Formal written reports (ideally monthly) are not a task most volunteer resources managers relish, but they should. Reports are an opportunity every month to educate up. If you created the format of your report, make it more effective; if you were given a format created by someone else, you can still add additional material (no one was ever fired for giving more than minimal information).

Think about what management wants and needs to know and make sure you tell them. Always apply the "so what?" measure: is it clear why a statistic or fact reveals something important about volunteer impact?

6. Make sure all paid staff receive training and support to partner with volunteers.

As we all know, it can't be assumed that paid staff – no matter how educated in their professional fields – have ever been trained in basic volunteer management. Who better than you to assess what your colleagues may need to learn and then recommend topics and resources to teach them?

Offer to help the person responsible for staff development to run training sessions in working with volunteers, perhaps on topics such as how to partner with student interns or pro bono corporate volunteers. Further, explain how you can recruit experts in any subject under the sun to donate a few hours to speak to the staff on anything they'd like to learn more about. And be sure to get time on the schedule for new employee orientation so that you can start new hires off on the right foot about engaging volunteers.

7. Put volunteers on the agenda as often as possible.

Keep volunteers visible, particularly to top decision makers. Ask for time on meeting agendas (departmental, unit, and those of the board of directors) to discuss a volunteer-related issue and then facilitate a useful discussion. Not something vague like "I'd like some feedback about volunteer participation," but rather something specific such as: "We have just contacted nearby Business Y and have arranged for their employees to take a longer lunch period each week to volunteer here. Their skill set includes _______________. How might this unit/department benefit from such contributions?" Or, "Let me share an incident that occurred here last month (keeping the people involved anonymous) so we can discuss what might be ways to prevent it from happening again or how to handle it more effectively should it recur."

Find teachable moments. If you read about some trend in volunteering, circulate excerpts of the news item to department heads and ask if it has potential to affect your organization. Use external events such as National Volunteer Week to compare the data about volunteers in your setting to national statistics. In other words, keep demonstrating that volunteering is evolving and you are keeping up with what's important.

8. Open a conversation with your executive.

This month, Energize is running a contest. You can win training and consultation prizes, but we've designed the contest to give you a powerful opportunity – if you want to take it: to open a conversation with your executive. To enter the contest, you must answer a questionnaire reflecting on what would be different if everyone was trained to work with volunteers. If you don't have direct access to your executive, ask your supervisor if s/he will help set up a meeting for you to discuss the questionnaire (see action #4 above!). Step through the door we've opened and your prize may be more intentional support for volunteers and, by extension, for you as their leader.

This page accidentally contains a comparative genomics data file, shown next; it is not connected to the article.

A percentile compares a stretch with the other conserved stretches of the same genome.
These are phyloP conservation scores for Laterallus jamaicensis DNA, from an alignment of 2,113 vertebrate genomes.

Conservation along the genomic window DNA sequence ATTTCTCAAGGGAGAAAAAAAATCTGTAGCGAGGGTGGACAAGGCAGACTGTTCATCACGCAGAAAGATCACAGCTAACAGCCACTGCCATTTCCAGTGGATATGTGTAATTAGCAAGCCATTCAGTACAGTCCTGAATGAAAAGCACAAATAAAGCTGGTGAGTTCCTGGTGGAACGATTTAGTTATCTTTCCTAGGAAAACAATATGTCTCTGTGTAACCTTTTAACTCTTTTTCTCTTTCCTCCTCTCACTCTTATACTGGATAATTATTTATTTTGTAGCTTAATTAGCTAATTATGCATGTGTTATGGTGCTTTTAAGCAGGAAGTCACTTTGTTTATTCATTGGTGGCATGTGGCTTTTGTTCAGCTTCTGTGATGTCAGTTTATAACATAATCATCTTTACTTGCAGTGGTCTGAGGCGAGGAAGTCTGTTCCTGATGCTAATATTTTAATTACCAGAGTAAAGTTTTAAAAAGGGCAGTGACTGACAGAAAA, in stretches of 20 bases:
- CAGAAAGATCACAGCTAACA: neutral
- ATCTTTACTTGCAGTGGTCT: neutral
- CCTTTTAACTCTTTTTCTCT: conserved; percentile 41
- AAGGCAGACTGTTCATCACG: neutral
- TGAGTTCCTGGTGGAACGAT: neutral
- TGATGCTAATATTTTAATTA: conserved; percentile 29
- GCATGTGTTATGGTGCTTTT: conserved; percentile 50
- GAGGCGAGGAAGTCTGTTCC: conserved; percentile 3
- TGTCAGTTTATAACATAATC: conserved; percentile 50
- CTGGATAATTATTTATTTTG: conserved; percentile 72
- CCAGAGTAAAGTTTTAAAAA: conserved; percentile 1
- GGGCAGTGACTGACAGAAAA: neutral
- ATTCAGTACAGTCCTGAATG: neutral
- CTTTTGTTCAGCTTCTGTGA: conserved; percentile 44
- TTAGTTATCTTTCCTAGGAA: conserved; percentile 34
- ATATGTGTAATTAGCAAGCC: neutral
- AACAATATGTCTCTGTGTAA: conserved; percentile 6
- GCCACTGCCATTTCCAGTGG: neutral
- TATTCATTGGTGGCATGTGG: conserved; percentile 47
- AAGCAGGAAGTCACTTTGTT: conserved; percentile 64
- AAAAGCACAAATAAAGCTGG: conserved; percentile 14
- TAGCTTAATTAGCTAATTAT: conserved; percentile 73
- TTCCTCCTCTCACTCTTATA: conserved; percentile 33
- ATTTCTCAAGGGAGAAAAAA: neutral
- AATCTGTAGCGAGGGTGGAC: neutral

How are you proactive in keeping volunteers visible to decision makers and everyone else in your organization?


Volunteer Power Key-Notes, Workshops, Or An Education Day
The New Breed of Volunteer
A Volunteer Power Workshop
Recruiting and leading the 21st Century volunteers who want to do it their way

Workshop Content

THE STRATEGIC CHALLENGE
The questions: Volunteerism is hot. From American Idol, Disneyland, Glee, Lady Gaga, President Obama to Wells Fargo, Intel and Wal-Mart, giving back is the rage.

  • How do we take advantage of this trend in our organization?
  • How do we mobilize the passion and power of volunteers in a culture that sometimes stifles passion and professionalism because management only allows volunteers to stuff envelops?
The answer: A 21st Century leadership strategy. We need to know how to impact our volunteer culture so that we can recruit and empower a whole new breed of volunteers.

THE TECTONIC SHIFTS THAT ARE CHANGING VOLUNTEERISM
The 21st century volunteer culture is very different because of tectonic shifts that have changed volunteer leadership. These shifts have impacted the volunteer organization; therefore, how we recruit and lead the New Breed of volunteer is a whole new game. The tectonic shifts include the following:

  • Twitch Speed - The core characteristic of Lady Gaga is speed. She is doing in 10 minutes what it took Madonna ten years to achieve. How nimble is your organization in responding to today's volunteers?
  • Generations - Gen Y and retiring boomers-the new frontier of volunteers
  • Technology - The addition of social networks as a leadership tool
  • Empowerment - The knowledge worker demands to be led - not managed
  • Slacktivism - Getting involved with the click of a mouse
  • Episodic Volunteering - Sign up for only short-term projects or only when unemployed
A LEADER OF VOLUNTEERS STRATEGY: In this workshop you will learn ...
  • How to manage change: How to interpret a changing culture
  • How to empower the volunteer without dropping the ball
  • How to coach your volunteers instead of manage them: The four stages of coaching
  • How to frame your recruiting message in order to transition slactivists and episodic volunteers into valuable non-paid staff
Contact us to book a workshop, key-note presentation.